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The Women

An update of the bitchy classic is lackluster.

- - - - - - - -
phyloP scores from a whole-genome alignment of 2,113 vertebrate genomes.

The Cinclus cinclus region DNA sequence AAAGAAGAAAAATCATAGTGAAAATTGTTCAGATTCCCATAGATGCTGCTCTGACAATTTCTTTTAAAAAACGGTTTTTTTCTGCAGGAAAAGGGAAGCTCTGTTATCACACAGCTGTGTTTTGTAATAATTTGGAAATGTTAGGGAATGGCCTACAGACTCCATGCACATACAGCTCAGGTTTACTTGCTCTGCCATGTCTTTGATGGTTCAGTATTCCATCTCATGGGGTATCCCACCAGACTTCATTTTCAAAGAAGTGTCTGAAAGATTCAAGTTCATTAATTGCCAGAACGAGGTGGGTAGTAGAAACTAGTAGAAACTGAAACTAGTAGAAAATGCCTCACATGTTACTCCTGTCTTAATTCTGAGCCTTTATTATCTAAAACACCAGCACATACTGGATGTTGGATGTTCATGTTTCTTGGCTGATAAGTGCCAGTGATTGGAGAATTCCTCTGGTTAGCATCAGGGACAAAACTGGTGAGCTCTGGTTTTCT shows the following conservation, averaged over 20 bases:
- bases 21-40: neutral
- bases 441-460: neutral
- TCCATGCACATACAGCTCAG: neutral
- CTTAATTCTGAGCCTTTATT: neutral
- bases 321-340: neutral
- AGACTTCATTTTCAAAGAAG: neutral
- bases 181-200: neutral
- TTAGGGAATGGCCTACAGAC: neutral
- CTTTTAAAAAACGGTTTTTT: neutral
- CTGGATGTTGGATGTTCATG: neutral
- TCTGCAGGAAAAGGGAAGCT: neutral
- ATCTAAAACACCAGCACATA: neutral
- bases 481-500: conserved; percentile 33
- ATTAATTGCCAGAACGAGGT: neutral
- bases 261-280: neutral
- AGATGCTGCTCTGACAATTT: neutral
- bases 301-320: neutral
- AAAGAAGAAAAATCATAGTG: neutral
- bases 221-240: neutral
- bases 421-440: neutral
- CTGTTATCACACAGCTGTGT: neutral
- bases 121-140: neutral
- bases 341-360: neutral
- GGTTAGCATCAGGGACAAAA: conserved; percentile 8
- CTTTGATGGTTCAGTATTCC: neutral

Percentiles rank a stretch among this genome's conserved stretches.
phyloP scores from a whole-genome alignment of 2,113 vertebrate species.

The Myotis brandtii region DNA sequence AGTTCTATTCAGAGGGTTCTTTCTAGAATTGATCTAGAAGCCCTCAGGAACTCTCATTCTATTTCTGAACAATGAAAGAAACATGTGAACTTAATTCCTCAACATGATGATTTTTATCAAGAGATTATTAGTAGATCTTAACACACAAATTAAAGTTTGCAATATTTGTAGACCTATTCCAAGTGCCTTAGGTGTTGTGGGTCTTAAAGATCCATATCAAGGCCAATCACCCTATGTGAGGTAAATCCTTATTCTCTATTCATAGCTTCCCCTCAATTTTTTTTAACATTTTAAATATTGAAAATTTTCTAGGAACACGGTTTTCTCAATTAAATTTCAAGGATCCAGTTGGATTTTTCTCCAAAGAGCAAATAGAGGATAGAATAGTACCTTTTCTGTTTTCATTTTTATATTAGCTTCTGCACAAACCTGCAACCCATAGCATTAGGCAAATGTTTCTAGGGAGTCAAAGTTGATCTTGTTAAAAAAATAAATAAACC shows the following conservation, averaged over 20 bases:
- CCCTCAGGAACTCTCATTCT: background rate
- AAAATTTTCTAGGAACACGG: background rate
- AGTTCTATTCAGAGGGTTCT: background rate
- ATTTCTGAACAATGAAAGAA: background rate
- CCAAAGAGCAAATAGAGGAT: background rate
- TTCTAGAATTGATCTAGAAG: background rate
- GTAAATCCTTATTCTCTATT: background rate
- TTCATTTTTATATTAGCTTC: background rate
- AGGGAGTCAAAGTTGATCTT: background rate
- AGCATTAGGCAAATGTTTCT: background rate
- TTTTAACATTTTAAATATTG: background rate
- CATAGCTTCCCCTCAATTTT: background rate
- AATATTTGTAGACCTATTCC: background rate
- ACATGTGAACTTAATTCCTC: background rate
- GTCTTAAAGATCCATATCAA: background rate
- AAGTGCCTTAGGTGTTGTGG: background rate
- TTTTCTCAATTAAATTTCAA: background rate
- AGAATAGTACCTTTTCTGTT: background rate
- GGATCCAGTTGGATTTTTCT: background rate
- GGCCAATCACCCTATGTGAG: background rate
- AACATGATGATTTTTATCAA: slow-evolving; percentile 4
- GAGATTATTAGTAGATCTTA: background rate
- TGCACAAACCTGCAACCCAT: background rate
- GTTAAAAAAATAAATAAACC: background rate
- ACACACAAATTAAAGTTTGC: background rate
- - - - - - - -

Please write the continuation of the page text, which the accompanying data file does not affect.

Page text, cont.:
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One remakes classics at one's peril, and I'm not sure we needed (or wanted) another version of Clare Booth Luce's bitchy comedy of manners, filmed in 1939 by noted "ladies' director" George Cukor. But a proposed remake has been kicked around for a decade, and now Diane English (creator of Murphy Brown) has delivered a rather tepid and pointless update. The original story may be hopelessly dated today, but beneath the archness and the outdated social mores, the work drew its power -- and its bitterness -- from depicting a necessary, if troubled sorority that sustained women in a world dominated by men. (Neither film has any male parts.) Minus that giant hindrance, The Women 2008 (brought to you by Saks, Lexus and Dove) is a wafer-thin chick flick about vapid, whiny, well-to-do women who want it all -- and get it, with seemingly little cost. Most of the drama involves shrieking over expensive consumer products, and the performances -- by Meg Ryan, Annette Bening and Candice Bergen -- are all fluffy when they should be sharp. Starts Fri., Sept. 12. (AH)

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